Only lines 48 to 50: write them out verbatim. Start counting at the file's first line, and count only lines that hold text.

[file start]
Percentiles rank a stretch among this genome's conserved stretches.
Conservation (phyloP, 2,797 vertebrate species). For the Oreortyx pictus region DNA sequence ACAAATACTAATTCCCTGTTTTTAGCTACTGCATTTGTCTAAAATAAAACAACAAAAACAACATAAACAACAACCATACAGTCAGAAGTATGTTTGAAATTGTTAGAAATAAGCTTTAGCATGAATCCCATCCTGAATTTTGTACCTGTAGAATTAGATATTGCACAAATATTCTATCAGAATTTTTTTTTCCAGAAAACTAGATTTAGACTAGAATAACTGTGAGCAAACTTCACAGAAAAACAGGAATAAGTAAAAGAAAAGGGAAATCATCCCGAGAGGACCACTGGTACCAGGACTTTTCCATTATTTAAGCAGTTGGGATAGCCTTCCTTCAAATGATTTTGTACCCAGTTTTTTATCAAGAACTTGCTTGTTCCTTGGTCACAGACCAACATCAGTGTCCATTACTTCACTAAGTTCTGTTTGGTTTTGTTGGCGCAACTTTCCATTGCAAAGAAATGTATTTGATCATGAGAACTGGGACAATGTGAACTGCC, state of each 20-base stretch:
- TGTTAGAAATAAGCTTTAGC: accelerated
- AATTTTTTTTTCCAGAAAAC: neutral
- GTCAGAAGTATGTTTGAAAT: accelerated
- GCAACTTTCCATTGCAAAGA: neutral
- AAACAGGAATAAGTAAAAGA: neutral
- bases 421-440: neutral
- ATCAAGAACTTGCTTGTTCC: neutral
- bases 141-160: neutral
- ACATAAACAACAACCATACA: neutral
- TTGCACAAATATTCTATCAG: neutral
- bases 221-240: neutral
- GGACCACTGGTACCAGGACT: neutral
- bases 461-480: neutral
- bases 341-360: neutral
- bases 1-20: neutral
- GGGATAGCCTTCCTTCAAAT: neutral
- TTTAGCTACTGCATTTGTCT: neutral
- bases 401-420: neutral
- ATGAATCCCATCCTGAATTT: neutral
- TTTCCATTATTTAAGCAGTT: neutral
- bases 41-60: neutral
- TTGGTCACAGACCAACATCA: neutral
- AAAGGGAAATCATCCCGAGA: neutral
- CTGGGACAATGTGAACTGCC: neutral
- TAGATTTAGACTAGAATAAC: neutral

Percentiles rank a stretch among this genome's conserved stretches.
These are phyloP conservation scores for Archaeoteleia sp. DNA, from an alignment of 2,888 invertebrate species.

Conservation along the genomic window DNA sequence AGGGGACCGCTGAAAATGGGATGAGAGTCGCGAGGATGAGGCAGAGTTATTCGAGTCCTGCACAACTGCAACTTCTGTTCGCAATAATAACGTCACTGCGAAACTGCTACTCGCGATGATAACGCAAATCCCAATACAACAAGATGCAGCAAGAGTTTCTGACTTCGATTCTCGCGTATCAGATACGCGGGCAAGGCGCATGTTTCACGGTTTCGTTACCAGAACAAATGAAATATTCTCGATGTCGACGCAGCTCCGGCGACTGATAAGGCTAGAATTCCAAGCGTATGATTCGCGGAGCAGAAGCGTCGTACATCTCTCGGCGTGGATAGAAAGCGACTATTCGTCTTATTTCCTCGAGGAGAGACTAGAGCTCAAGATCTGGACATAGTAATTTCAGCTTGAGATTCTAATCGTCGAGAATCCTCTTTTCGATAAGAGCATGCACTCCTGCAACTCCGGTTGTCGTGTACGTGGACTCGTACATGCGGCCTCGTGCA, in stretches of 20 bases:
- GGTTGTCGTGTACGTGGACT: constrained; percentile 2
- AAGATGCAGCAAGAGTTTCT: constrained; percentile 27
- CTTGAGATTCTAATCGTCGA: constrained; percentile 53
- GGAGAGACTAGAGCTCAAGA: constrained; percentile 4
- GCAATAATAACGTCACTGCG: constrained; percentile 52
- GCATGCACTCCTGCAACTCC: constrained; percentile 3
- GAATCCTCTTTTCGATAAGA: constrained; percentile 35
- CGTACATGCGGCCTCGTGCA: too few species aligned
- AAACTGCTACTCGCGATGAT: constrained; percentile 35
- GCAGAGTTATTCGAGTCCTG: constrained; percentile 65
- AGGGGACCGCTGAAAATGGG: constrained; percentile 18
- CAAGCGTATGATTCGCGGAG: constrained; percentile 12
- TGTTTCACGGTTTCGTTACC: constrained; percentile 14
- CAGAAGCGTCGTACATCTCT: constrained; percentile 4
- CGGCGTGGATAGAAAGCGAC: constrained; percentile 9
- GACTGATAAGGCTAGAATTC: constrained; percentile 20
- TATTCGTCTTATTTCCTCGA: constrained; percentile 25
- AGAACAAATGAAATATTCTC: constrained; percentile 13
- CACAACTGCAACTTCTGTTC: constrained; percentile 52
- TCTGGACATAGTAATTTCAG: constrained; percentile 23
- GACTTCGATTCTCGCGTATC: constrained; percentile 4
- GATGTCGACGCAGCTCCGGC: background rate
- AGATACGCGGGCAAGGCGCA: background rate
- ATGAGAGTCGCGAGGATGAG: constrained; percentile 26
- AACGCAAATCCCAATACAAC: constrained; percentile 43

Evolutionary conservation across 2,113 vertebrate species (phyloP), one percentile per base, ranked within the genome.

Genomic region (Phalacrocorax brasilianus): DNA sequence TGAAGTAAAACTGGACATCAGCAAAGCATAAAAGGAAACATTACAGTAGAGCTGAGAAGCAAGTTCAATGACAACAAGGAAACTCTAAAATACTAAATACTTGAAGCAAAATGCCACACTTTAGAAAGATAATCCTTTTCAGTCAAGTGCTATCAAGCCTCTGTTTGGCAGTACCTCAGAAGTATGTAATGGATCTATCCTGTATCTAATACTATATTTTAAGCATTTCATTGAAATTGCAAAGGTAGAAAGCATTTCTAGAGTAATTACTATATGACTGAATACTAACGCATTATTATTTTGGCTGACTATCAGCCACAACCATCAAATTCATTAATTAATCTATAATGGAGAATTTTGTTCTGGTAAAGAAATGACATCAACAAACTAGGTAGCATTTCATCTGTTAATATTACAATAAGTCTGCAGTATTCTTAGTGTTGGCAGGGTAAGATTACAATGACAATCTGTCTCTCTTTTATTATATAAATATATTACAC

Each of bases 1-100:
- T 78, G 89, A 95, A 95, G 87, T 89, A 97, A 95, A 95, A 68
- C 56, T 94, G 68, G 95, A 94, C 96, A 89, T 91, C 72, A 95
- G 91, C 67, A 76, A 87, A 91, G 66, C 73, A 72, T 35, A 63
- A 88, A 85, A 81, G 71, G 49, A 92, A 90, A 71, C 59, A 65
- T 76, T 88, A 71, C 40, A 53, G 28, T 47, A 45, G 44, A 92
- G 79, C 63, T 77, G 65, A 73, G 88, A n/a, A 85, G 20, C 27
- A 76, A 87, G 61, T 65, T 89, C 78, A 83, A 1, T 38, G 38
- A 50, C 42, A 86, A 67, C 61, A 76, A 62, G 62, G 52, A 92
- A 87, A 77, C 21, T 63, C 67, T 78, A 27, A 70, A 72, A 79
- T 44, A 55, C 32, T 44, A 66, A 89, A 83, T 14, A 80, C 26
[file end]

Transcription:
- AGAACAAATGAAATATTCTC: constrained; percentile 13
- CACAACTGCAACTTCTGTTC: constrained; percentile 52
- TCTGGACATAGTAATTTCAG: constrained; percentile 23